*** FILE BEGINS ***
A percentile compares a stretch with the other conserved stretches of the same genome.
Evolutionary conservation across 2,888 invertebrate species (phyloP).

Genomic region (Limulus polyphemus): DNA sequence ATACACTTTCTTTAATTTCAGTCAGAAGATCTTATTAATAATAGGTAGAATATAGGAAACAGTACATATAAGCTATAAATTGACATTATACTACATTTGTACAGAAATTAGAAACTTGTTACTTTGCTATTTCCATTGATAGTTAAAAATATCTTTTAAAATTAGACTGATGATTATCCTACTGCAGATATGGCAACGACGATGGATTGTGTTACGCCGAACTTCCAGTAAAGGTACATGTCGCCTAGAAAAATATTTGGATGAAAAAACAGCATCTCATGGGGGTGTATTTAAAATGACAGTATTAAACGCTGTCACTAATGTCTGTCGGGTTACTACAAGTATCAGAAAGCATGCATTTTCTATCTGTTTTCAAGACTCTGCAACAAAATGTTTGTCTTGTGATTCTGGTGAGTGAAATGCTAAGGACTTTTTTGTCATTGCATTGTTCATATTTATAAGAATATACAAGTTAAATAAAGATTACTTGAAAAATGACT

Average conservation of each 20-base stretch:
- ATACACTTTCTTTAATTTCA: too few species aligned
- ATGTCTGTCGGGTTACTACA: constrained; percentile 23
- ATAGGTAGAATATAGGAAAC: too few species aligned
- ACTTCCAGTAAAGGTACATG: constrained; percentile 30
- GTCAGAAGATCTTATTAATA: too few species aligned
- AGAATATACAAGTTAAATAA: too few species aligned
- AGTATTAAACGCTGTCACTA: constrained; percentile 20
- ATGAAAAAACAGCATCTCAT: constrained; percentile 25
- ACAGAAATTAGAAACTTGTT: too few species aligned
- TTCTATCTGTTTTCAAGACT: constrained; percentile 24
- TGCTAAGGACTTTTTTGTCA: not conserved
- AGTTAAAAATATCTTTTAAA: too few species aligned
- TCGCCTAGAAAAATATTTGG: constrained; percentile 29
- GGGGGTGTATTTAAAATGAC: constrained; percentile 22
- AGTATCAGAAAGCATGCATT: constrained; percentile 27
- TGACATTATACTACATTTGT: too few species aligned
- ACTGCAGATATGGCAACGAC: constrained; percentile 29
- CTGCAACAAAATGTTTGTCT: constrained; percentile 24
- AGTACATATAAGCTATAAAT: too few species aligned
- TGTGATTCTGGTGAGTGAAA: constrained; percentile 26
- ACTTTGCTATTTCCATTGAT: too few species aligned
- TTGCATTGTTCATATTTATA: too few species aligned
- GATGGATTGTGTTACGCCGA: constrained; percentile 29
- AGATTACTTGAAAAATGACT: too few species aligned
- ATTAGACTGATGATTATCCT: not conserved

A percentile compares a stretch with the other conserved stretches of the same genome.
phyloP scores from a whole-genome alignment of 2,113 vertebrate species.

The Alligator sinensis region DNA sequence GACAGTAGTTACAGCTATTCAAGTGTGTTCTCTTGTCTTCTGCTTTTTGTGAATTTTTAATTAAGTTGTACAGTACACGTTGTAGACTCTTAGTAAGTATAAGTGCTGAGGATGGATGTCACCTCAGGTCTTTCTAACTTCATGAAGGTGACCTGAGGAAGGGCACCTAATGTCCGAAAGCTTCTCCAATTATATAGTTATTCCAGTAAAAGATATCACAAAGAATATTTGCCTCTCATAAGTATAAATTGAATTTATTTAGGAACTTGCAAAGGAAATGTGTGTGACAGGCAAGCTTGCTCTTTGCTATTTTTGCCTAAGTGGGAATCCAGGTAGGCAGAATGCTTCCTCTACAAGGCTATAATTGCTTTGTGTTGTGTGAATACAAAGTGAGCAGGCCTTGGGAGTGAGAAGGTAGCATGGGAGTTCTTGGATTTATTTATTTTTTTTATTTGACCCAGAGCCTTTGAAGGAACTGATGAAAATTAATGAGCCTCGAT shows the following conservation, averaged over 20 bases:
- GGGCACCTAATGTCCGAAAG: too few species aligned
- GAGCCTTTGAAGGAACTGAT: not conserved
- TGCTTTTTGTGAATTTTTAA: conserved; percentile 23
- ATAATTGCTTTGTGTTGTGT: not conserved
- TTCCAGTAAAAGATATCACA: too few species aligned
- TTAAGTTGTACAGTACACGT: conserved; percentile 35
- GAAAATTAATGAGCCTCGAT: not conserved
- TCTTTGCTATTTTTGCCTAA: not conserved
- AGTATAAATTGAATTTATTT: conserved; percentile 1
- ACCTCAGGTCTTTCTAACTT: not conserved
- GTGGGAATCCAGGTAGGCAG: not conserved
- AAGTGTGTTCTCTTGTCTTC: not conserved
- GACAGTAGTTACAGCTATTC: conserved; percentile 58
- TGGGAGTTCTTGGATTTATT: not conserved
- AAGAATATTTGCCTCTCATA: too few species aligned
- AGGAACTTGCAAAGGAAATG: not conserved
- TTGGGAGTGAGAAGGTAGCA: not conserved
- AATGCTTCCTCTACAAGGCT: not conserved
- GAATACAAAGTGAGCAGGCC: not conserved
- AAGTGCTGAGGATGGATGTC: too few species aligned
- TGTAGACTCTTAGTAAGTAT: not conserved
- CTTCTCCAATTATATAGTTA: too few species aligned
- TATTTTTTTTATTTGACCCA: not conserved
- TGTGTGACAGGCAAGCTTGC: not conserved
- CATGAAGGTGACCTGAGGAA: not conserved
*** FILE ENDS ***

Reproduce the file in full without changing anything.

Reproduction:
A percentile compares a stretch with the other conserved stretches of the same genome.
Evolutionary conservation across 2,888 invertebrate species (phyloP).

Genomic region (Limulus polyphemus): DNA sequence ATACACTTTCTTTAATTTCAGTCAGAAGATCTTATTAATAATAGGTAGAATATAGGAAACAGTACATATAAGCTATAAATTGACATTATACTACATTTGTACAGAAATTAGAAACTTGTTACTTTGCTATTTCCATTGATAGTTAAAAATATCTTTTAAAATTAGACTGATGATTATCCTACTGCAGATATGGCAACGACGATGGATTGTGTTACGCCGAACTTCCAGTAAAGGTACATGTCGCCTAGAAAAATATTTGGATGAAAAAACAGCATCTCATGGGGGTGTATTTAAAATGACAGTATTAAACGCTGTCACTAATGTCTGTCGGGTTACTACAAGTATCAGAAAGCATGCATTTTCTATCTGTTTTCAAGACTCTGCAACAAAATGTTTGTCTTGTGATTCTGGTGAGTGAAATGCTAAGGACTTTTTTGTCATTGCATTGTTCATATTTATAAGAATATACAAGTTAAATAAAGATTACTTGAAAAATGACT

Average conservation of each 20-base stretch:
- ATACACTTTCTTTAATTTCA: too few species aligned
- ATGTCTGTCGGGTTACTACA: constrained; percentile 23
- ATAGGTAGAATATAGGAAAC: too few species aligned
- ACTTCCAGTAAAGGTACATG: constrained; percentile 30
- GTCAGAAGATCTTATTAATA: too few species aligned
- AGAATATACAAGTTAAATAA: too few species aligned
- AGTATTAAACGCTGTCACTA: constrained; percentile 20
- ATGAAAAAACAGCATCTCAT: constrained; percentile 25
- ACAGAAATTAGAAACTTGTT: too few species aligned
- TTCTATCTGTTTTCAAGACT: constrained; percentile 24
- TGCTAAGGACTTTTTTGTCA: not conserved
- AGTTAAAAATATCTTTTAAA: too few species aligned
- TCGCCTAGAAAAATATTTGG: constrained; percentile 29
- GGGGGTGTATTTAAAATGAC: constrained; percentile 22
- AGTATCAGAAAGCATGCATT: constrained; percentile 27
- TGACATTATACTACATTTGT: too few species aligned
- ACTGCAGATATGGCAACGAC: constrained; percentile 29
- CTGCAACAAAATGTTTGTCT: constrained; percentile 24
- AGTACATATAAGCTATAAAT: too few species aligned
- TGTGATTCTGGTGAGTGAAA: constrained; percentile 26
- ACTTTGCTATTTCCATTGAT: too few species aligned
- TTGCATTGTTCATATTTATA: too few species aligned
- GATGGATTGTGTTACGCCGA: constrained; percentile 29
- AGATTACTTGAAAAATGACT: too few species aligned
- ATTAGACTGATGATTATCCT: not conserved

A percentile compares a stretch with the other conserved stretches of the same genome.
phyloP scores from a whole-genome alignment of 2,113 vertebrate species.

The Alligator sinensis region DNA sequence GACAGTAGTTACAGCTATTCAAGTGTGTTCTCTTGTCTTCTGCTTTTTGTGAATTTTTAATTAAGTTGTACAGTACACGTTGTAGACTCTTAGTAAGTATAAGTGCTGAGGATGGATGTCACCTCAGGTCTTTCTAACTTCATGAAGGTGACCTGAGGAAGGGCACCTAATGTCCGAAAGCTTCTCCAATTATATAGTTATTCCAGTAAAAGATATCACAAAGAATATTTGCCTCTCATAAGTATAAATTGAATTTATTTAGGAACTTGCAAAGGAAATGTGTGTGACAGGCAAGCTTGCTCTTTGCTATTTTTGCCTAAGTGGGAATCCAGGTAGGCAGAATGCTTCCTCTACAAGGCTATAATTGCTTTGTGTTGTGTGAATACAAAGTGAGCAGGCCTTGGGAGTGAGAAGGTAGCATGGGAGTTCTTGGATTTATTTATTTTTTTTATTTGACCCAGAGCCTTTGAAGGAACTGATGAAAATTAATGAGCCTCGAT shows the following conservation, averaged over 20 bases:
- GGGCACCTAATGTCCGAAAG: too few species aligned
- GAGCCTTTGAAGGAACTGAT: not conserved
- TGCTTTTTGTGAATTTTTAA: conserved; percentile 23
- ATAATTGCTTTGTGTTGTGT: not conserved
- TTCCAGTAAAAGATATCACA: too few species aligned
- TTAAGTTGTACAGTACACGT: conserved; percentile 35
- GAAAATTAATGAGCCTCGAT: not conserved
- TCTTTGCTATTTTTGCCTAA: not conserved
- AGTATAAATTGAATTTATTT: conserved; percentile 1
- ACCTCAGGTCTTTCTAACTT: not conserved
- GTGGGAATCCAGGTAGGCAG: not conserved
- AAGTGTGTTCTCTTGTCTTC: not conserved
- GACAGTAGTTACAGCTATTC: conserved; percentile 58
- TGGGAGTTCTTGGATTTATT: not conserved
- AAGAATATTTGCCTCTCATA: too few species aligned
- AGGAACTTGCAAAGGAAATG: not conserved
- TTGGGAGTGAGAAGGTAGCA: not conserved
- AATGCTTCCTCTACAAGGCT: not conserved
- GAATACAAAGTGAGCAGGCC: not conserved
- AAGTGCTGAGGATGGATGTC: too few species aligned
- TGTAGACTCTTAGTAAGTAT: not conserved
- CTTCTCCAATTATATAGTTA: too few species aligned
- TATTTTTTTTATTTGACCCA: not conserved
- TGTGTGACAGGCAAGCTTGC: not conserved
- CATGAAGGTGACCTGAGGAA: not conserved